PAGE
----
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The birth of the America’s Cup – the power of hindsight

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Annemarie Scholte – author of Sparrowhawk on the Horizon, the historical novel based around the original £100 Cup race that ultimately led to the creation of the America’s Cup – sees some similarities between the modern day arbitration cases about three of the current challengers and the goings on back in 1851.

Reading the recent press coverage of the amendment to the Protocol of the 36th America’s Cup, and the acceptance of the validity of the three late entry challenges, reminds me of the very origin of this glorious sporting event; when a newcomer challenges the sailing establishment and faces (multiple) obstacles.

In 1851, when the Americans wanted to show the Brits how far they had come in terms of building fast sailing yachts, they ended up having to prove far more than they’d expected.

A small group of New York Yacht Club members decided to come over to England to set the record straight; to show that the young nation was not only capable of making fast steam packets and sailing ships, but that they could produce the fastest sailing yachts as well: seaworthy and race-worthy.

It quickly became apparent it wasn’t the only responsibility resting on their shoulders; shortly before arriving in Cowes with their schooner America, they discovered that they were expected to restore American pride.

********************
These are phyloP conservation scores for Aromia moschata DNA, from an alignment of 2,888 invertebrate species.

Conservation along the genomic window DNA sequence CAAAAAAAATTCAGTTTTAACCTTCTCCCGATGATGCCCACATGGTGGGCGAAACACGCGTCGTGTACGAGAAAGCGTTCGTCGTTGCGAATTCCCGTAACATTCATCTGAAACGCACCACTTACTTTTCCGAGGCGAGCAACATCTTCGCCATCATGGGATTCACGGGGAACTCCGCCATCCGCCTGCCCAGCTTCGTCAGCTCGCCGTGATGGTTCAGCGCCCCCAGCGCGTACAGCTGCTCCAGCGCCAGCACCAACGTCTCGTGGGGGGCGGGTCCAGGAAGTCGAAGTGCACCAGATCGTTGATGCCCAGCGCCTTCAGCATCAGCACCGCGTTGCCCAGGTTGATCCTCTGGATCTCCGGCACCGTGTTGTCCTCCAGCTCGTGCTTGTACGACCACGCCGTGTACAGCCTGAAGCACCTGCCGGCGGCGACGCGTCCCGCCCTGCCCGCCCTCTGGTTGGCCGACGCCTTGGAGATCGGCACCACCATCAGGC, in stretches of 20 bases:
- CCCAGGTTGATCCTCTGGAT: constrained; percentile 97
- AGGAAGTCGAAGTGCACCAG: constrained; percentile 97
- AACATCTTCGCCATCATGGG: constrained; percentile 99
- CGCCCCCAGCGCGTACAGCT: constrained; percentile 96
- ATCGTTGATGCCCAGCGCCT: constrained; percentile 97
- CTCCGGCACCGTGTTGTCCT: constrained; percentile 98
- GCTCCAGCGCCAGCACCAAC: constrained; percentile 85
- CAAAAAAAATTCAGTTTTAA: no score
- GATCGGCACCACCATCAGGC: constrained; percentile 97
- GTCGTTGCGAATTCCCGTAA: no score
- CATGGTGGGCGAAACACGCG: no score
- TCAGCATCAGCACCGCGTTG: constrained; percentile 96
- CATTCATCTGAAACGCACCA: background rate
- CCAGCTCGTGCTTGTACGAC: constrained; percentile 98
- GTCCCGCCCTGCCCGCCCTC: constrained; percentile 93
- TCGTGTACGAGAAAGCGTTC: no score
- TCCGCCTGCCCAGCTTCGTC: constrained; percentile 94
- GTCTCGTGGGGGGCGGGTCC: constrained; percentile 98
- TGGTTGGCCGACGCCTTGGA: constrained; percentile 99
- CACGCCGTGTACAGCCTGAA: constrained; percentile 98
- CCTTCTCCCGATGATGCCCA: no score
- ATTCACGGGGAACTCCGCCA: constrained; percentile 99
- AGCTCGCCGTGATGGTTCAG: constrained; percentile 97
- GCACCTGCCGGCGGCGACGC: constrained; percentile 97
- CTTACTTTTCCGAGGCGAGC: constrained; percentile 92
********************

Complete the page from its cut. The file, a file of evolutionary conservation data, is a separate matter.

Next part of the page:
The Great Exhibition – the first World Fair – was in full swing in Hyde Park, London, and as it happened, the American contribution to that fair had received bad press. This was regarded as so embarrassing that the American team was warned – by their own countrymen – not to return home, ‘when they would sail to England and not win the race’.[1]

Musto / Yacht Racing Life

Several English newspapers added to the pressure by suggesting the Americans had come ‘to challenge all the world’.[2]

Having faith in their innovative yacht, they nevertheless continued their journey to Cowes believing that England would give them a fair chance in a race against a ‘selected vessel’ [3] , so that the ‘relative proficiency of the two countries in yachting might be publicly shown’.[4]

With such a race in mind, the Americans spurred the British on by sending a number of challenges to the Royal Yacht Squadron, asking them to pass them on to their members and to any other yacht club in the country. However, not even betting money could tempt the British sailing gentry; no one seemed interested in a race.

On the other hand, there was a lot of interest in America as she looked different with taut sails and her bow as sharp as a knife blade and a rumour started (untrue) that she contained a hidden propeller as she was ‘too fast not to have some sort of engine.’[5]

With no official race forthcoming, America unofficially joined races in the Solent and it became clear that ‘Brother Jonathan’s’ novel looking yacht was capable of being victorious and of teaching the ‘rulers of the waves’ a lesson; this only served to increase the unwillingness of the English sailing community to engage.[6]

Arguably, the Brits had good reason to be reluctant to take up the American challenges as they weren’t prepared for the match-race that the latter had in mind. Given that most English yachts were built ‘for comfort and cruising’[7] , or, as one reporter called the boats of the Royal Yacht Squadron: ‘yachts for seasick prone owners who take to yachting for fashion’s sake,’[8] it meant that any race between the vessels was considered as a contest ‘between vessels built for different purposes’.[9]